“Share it” by sending a text or message to a friend. If there is something you are feeling great about, particularly something you think would make others feel great too, share it far and wide. Just be careful not to post things that might make other people feel worse (like if you got something that someone else wanted).
6. Pay Attention to the Positive Things
Are you one of those people who notices the bad stuff—like when someone cuts you off in traffic or your meal doesn't taste as good as you wanted it too? Then you likely have trained your brain to focus on the negative, and your brain has gotten really good at it. It can be really challenging to undo this pattern in your brain and think positive.
You have to practice regularly directing your attention to positive information and stop focusing so much on the negative. That doesn't mean the negative will go away, but it wont bother you so much.
7. Create a Collection of Positive Images or Positive Quotes
Are you a visual person? Then perhaps it's easier to activate your positivity with positive images or positive quotes. Instead of activating positive regions of your brain with words, you can also activate your "positive brain" with images.
There are tons of positive images online, and you can use an online tool, like Pinterest, to collect images of people, places, or things that make your fee positive. These can be photos that you took, drawings, or other positive things you found online. Feel free to check out my Pinterest collection for inspiration.
Another idea is to collect one image per day of something positive that makes you feel good. I recently discovered the app, 1 Second Everyday, which stitches snippets from your life into a personal movie. Use this app or just your cellphone camera to keep track of the good things.
8. Think Positive, but Think Negative When You Need To
Of course, thinking positive has many benefits for your mental health and well-being. But thinking positive isn't always the best response. Negative thoughts sometimes have benefits too.
When we are sad or grieving, thinking negative thoughts and showing negative emotions helps us communicate to others that we need their support. When we get angry, our thoughts can help motivate us to take action and make necessary changes in our lives. Casually pushing negative emotions aside without seriously considering what they are trying to tell us can have real consequences.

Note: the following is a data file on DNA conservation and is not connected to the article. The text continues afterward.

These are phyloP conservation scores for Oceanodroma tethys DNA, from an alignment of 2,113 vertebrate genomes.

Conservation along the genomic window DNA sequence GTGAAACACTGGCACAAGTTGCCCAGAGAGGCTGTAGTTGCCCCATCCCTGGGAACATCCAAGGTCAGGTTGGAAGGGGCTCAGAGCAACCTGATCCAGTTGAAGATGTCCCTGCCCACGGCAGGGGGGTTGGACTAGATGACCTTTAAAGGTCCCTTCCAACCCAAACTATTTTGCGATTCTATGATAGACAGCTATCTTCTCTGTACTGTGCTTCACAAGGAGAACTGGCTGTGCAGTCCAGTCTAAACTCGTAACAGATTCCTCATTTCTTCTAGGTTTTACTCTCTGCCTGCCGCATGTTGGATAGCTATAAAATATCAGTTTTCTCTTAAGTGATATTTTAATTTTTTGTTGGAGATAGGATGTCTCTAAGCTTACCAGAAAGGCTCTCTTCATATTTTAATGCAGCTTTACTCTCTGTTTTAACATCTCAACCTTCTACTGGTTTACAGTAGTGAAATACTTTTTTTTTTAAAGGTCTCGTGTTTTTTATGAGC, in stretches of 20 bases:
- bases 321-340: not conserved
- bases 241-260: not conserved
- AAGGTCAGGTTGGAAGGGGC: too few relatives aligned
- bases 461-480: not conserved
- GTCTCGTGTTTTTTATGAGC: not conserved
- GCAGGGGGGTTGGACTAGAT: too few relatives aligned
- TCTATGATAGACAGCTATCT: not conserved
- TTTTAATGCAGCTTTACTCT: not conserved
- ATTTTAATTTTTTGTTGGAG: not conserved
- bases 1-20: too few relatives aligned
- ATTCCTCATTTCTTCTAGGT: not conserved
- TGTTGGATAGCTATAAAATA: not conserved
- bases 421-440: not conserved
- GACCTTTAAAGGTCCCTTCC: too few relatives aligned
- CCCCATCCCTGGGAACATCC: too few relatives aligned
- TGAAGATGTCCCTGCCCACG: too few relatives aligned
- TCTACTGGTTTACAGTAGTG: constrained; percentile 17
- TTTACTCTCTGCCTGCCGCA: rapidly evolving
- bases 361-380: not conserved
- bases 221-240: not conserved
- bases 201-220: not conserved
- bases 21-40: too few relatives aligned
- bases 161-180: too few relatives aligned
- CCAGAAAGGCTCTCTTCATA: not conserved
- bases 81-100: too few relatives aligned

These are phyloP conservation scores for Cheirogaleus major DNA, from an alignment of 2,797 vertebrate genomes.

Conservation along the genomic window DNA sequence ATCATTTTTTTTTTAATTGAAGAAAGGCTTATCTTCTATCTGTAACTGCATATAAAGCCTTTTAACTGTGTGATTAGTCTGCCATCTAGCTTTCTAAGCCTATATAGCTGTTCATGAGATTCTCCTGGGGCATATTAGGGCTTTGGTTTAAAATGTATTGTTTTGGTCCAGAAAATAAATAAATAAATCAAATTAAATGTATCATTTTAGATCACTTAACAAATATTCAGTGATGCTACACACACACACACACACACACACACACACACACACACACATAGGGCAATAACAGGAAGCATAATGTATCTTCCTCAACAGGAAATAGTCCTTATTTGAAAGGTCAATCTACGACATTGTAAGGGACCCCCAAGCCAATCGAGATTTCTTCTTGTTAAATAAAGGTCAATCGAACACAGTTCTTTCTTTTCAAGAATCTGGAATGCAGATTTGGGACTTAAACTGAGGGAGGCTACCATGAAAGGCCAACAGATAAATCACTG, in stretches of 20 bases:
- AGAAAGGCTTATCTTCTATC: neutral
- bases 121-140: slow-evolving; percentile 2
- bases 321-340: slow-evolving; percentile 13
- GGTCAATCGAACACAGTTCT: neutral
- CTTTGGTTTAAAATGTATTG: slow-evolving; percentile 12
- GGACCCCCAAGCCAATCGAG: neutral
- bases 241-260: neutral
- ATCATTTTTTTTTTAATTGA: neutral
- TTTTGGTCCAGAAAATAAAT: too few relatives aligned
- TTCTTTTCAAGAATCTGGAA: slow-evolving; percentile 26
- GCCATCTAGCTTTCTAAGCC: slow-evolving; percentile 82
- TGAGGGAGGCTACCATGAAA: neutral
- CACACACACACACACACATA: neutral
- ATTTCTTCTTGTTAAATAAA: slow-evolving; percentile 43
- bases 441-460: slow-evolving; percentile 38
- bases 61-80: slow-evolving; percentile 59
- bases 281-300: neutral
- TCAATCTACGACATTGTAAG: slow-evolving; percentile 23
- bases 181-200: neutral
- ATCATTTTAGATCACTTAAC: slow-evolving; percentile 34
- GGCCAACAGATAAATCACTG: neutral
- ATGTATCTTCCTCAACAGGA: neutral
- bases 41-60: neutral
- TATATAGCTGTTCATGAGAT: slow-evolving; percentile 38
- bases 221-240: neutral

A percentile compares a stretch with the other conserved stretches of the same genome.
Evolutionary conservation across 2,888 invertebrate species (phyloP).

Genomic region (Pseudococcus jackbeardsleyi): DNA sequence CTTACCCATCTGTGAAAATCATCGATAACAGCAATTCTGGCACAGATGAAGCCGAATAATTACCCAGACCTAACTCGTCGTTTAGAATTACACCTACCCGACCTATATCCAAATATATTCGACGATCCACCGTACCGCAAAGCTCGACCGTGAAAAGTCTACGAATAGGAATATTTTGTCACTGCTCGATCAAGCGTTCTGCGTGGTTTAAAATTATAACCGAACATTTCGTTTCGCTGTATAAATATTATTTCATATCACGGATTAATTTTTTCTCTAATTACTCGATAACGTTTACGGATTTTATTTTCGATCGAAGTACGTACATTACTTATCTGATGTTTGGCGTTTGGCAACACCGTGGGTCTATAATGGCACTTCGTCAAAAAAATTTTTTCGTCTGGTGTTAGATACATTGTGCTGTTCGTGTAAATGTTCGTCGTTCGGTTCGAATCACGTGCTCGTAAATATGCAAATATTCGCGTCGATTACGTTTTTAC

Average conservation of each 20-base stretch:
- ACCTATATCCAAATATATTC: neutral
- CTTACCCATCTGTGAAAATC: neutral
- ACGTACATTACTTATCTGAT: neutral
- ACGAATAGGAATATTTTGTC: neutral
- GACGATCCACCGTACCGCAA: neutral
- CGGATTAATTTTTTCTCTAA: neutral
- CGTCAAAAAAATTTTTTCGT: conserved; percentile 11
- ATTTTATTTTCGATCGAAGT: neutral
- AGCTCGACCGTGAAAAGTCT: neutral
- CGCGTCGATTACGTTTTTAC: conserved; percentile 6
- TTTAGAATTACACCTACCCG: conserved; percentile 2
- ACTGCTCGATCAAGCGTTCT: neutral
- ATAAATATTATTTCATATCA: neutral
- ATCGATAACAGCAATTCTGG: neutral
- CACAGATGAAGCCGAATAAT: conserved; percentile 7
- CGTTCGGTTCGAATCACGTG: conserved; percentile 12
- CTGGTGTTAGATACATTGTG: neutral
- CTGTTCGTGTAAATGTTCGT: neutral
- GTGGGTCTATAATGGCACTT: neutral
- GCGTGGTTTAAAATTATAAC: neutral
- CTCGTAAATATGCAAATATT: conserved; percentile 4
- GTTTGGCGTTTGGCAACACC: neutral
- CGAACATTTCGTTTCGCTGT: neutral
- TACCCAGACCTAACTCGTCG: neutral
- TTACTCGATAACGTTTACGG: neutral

So when you focus on the negative, ask yourself: is this negative emotion resulting in action that improves your life? If so, then keep it. If not, then work on focusing on the positive.
9. Practice Gratitude
I'll be the first to admit that there are a lot of things to be angry, sad, or anxious about. But the truth is that there is also an infinite number of things to feel passionate, joyful, and excited about. It's up to us to decide which things, the positive or the negative, we want to focus on.
One way to train your brain to focus more on the positive things in life is to practice gratitude. Gratitude is when we feel or express thankfulness for the people, things, and experiences we have. When we express gratitude at work, we can more easily gain the respect and camaraderie of those we work with. When we are grateful for our partners or friends, they are more happy with us. When we are grateful for the little things in our day-to-day lives, we find more meaning and satisfaction in our lives.
One of the easiest ways to practice gratitude is by writing a list of all the things you are grateful for. Try to think of as many things, people, places, etc., as you can. (e.g., Your family, yummy ice cream, rainbows, puppies, etc.
Or you could write down three good things a few days per week. At the end of the week, review your list to remind yourself that you have a lot to be grateful for.
10. Share Your Gratitude With Others
To take your gratitude practice up a notch, you could send a gratitude letter to someone who you never properly thanked. Your letter could be about anything. Maybe you want to thank a friend for always being there for you. Or maybe you want to thank your romantic partner for a very specific experience, like a date. In your letter share your positive thoughts. Try to be specific and note why you value the other person, going beyond just the positive ways he or she makes you feel.
If this seems too intense, you can share your gratitude in smaller ways. Write out a few sticky notes to people who you are grateful for. Include one to two things you appreciate about them and stick the note on their desk, car, or bag. Or practice gratitude on social media by writing short positive messages to the people you feel most grateful for.
Each day for a week, write down three good things about your day. At the end of the week, review your list to remind you have to be grateful for.
11. Make a Gratitude Drawing